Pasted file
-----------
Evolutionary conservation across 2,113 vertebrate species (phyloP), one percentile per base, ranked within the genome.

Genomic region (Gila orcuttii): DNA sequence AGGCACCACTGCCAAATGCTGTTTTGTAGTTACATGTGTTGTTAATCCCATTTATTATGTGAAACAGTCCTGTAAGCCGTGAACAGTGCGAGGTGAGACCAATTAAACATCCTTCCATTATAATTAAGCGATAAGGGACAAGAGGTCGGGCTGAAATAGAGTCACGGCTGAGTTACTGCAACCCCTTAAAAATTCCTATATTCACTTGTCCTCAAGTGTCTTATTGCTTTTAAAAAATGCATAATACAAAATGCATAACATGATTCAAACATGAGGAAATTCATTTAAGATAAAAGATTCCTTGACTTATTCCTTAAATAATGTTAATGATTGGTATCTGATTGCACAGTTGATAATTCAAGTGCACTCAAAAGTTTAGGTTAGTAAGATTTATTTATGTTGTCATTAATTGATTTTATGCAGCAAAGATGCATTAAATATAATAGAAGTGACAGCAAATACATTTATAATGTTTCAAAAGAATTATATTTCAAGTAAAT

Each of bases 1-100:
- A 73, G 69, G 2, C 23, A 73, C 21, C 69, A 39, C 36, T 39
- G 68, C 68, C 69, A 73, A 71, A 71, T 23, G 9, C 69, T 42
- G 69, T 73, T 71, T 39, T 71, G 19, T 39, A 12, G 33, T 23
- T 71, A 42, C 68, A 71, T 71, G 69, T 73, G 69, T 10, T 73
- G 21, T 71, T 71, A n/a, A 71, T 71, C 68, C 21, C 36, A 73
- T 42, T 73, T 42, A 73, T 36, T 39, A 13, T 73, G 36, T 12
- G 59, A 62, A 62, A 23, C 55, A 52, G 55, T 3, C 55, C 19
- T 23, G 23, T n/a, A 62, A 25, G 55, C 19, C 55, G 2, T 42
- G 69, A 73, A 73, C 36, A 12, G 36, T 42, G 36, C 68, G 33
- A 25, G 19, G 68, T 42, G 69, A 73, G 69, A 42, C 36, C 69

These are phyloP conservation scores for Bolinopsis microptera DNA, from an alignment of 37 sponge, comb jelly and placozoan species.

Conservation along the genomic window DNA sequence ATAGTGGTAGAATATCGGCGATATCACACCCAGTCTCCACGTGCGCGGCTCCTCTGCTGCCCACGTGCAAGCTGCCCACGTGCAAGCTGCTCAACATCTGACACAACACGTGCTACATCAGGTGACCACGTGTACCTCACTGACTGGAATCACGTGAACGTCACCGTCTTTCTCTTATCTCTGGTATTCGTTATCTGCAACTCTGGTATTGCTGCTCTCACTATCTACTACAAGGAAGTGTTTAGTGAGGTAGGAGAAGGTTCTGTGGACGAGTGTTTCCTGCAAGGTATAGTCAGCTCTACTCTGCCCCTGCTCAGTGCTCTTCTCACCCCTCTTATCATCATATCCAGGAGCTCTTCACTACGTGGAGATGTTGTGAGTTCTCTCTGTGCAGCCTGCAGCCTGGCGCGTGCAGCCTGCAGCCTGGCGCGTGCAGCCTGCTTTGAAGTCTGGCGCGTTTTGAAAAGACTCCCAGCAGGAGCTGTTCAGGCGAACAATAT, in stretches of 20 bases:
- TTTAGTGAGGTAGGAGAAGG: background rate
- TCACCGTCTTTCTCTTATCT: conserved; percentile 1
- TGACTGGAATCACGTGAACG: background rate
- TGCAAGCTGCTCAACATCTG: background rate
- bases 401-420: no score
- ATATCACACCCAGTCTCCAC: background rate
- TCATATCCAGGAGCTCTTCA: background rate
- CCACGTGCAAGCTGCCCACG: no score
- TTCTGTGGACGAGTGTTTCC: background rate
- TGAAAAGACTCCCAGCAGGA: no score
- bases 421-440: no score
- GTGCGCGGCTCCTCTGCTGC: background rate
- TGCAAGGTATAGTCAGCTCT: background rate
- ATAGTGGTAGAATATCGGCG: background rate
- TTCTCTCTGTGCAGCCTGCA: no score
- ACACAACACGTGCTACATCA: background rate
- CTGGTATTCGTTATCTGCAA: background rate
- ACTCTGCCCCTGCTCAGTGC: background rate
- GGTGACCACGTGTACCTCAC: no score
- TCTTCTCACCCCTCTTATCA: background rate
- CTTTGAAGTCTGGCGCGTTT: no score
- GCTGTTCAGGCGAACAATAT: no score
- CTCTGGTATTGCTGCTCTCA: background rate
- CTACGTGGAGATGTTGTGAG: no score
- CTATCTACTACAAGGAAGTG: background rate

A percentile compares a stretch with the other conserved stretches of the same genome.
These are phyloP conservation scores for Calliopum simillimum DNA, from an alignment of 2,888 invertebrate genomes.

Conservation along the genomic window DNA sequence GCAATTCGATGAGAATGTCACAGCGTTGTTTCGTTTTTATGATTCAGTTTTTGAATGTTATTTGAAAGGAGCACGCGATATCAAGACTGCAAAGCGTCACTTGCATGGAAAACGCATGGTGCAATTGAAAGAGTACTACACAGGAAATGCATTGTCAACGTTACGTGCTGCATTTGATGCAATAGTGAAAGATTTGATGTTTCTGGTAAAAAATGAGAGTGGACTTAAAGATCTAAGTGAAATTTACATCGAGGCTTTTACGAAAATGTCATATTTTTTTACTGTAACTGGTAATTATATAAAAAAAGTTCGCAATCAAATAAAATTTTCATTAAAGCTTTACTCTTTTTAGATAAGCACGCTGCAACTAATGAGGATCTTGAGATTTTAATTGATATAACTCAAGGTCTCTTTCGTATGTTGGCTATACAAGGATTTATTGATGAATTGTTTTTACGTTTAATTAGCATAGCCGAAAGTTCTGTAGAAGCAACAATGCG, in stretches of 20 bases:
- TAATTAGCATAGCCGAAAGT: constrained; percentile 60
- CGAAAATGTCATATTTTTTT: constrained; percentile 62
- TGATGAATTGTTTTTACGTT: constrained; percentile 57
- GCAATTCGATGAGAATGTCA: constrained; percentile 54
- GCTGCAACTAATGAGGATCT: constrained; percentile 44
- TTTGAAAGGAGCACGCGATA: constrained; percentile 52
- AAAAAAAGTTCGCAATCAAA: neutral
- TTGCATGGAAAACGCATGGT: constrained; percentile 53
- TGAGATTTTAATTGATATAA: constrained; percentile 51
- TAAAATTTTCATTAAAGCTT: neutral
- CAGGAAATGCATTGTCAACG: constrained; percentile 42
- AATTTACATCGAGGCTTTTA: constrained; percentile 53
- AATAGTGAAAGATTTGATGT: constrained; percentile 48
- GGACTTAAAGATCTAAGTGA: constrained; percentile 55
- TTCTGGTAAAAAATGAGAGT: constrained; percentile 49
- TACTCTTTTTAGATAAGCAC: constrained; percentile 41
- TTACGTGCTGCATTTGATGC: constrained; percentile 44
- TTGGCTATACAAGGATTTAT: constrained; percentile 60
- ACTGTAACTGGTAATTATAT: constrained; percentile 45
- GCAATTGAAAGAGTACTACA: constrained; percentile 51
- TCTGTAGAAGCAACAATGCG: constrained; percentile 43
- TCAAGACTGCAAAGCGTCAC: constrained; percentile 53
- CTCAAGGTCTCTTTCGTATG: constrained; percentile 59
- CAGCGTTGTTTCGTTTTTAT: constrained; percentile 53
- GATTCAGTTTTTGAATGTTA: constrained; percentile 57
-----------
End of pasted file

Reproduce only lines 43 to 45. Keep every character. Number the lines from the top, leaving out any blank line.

Conservation along the genomic window DNA sequence GCAATTCGATGAGAATGTCACAGCGTTGTTTCGTTTTTATGATTCAGTTTTTGAATGTTATTTGAAAGGAGCACGCGATATCAAGACTGCAAAGCGTCACTTGCATGGAAAACGCATGGTGCAATTGAAAGAGTACTACACAGGAAATGCATTGTCAACGTTACGTGCTGCATTTGATGCAATAGTGAAAGATTTGATGTTTCTGGTAAAAAATGAGAGTGGACTTAAAGATCTAAGTGAAATTTACATCGAGGCTTTTACGAAAATGTCATATTTTTTTACTGTAACTGGTAATTATATAAAAAAAGTTCGCAATCAAATAAAATTTTCATTAAAGCTTTACTCTTTTTAGATAAGCACGCTGCAACTAATGAGGATCTTGAGATTTTAATTGATATAACTCAAGGTCTCTTTCGTATGTTGGCTATACAAGGATTTATTGATGAATTGTTTTTACGTTTAATTAGCATAGCCGAAAGTTCTGTAGAAGCAACAATGCG, in stretches of 20 bases:
- TAATTAGCATAGCCGAAAGT: constrained; percentile 60
- CGAAAATGTCATATTTTTTT: constrained; percentile 62